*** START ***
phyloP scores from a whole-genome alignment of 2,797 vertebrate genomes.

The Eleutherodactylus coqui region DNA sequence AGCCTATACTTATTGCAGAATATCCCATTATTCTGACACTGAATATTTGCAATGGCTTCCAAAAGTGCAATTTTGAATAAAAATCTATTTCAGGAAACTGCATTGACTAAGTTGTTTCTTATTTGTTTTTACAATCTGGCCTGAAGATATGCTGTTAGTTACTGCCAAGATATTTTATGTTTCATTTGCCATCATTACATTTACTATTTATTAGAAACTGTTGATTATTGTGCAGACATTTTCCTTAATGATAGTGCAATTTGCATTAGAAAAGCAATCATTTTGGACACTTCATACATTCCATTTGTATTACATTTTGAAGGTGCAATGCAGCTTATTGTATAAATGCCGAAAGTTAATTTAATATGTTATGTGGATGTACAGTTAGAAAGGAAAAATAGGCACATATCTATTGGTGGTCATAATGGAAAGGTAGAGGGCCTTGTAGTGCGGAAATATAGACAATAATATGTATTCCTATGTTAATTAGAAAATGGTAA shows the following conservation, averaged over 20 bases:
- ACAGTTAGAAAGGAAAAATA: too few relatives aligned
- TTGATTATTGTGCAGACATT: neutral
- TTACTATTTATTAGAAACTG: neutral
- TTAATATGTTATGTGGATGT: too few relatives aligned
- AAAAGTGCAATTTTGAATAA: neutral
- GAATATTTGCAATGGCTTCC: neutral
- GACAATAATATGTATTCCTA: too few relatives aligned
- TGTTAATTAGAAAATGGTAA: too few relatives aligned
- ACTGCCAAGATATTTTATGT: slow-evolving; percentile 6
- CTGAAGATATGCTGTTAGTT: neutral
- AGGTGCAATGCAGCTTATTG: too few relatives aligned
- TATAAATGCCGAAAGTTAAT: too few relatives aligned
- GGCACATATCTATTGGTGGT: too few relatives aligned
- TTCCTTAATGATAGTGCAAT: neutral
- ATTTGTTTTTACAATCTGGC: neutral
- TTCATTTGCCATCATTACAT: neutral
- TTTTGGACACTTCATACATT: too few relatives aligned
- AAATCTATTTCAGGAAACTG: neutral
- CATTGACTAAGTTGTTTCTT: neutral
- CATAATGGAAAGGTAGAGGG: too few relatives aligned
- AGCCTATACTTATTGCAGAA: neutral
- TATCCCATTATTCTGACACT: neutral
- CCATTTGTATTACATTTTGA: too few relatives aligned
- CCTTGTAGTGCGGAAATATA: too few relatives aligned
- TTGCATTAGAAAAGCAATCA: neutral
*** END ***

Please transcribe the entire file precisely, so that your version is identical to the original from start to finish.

phyloP scores from a whole-genome alignment of 2,797 vertebrate genomes.

The Eleutherodactylus coqui region DNA sequence AGCCTATACTTATTGCAGAATATCCCATTATTCTGACACTGAATATTTGCAATGGCTTCCAAAAGTGCAATTTTGAATAAAAATCTATTTCAGGAAACTGCATTGACTAAGTTGTTTCTTATTTGTTTTTACAATCTGGCCTGAAGATATGCTGTTAGTTACTGCCAAGATATTTTATGTTTCATTTGCCATCATTACATTTACTATTTATTAGAAACTGTTGATTATTGTGCAGACATTTTCCTTAATGATAGTGCAATTTGCATTAGAAAAGCAATCATTTTGGACACTTCATACATTCCATTTGTATTACATTTTGAAGGTGCAATGCAGCTTATTGTATAAATGCCGAAAGTTAATTTAATATGTTATGTGGATGTACAGTTAGAAAGGAAAAATAGGCACATATCTATTGGTGGTCATAATGGAAAGGTAGAGGGCCTTGTAGTGCGGAAATATAGACAATAATATGTATTCCTATGTTAATTAGAAAATGGTAA shows the following conservation, averaged over 20 bases:
- ACAGTTAGAAAGGAAAAATA: too few relatives aligned
- TTGATTATTGTGCAGACATT: neutral
- TTACTATTTATTAGAAACTG: neutral
- TTAATATGTTATGTGGATGT: too few relatives aligned
- AAAAGTGCAATTTTGAATAA: neutral
- GAATATTTGCAATGGCTTCC: neutral
- GACAATAATATGTATTCCTA: too few relatives aligned
- TGTTAATTAGAAAATGGTAA: too few relatives aligned
- ACTGCCAAGATATTTTATGT: slow-evolving; percentile 6
- CTGAAGATATGCTGTTAGTT: neutral
- AGGTGCAATGCAGCTTATTG: too few relatives aligned
- TATAAATGCCGAAAGTTAAT: too few relatives aligned
- GGCACATATCTATTGGTGGT: too few relatives aligned
- TTCCTTAATGATAGTGCAAT: neutral
- ATTTGTTTTTACAATCTGGC: neutral
- TTCATTTGCCATCATTACAT: neutral
- TTTTGGACACTTCATACATT: too few relatives aligned
- AAATCTATTTCAGGAAACTG: neutral
- CATTGACTAAGTTGTTTCTT: neutral
- CATAATGGAAAGGTAGAGGG: too few relatives aligned
- AGCCTATACTTATTGCAGAA: neutral
- TATCCCATTATTCTGACACT: neutral
- CCATTTGTATTACATTTTGA: too few relatives aligned
- CCTTGTAGTGCGGAAATATA: too few relatives aligned
- TTGCATTAGAAAAGCAATCA: neutral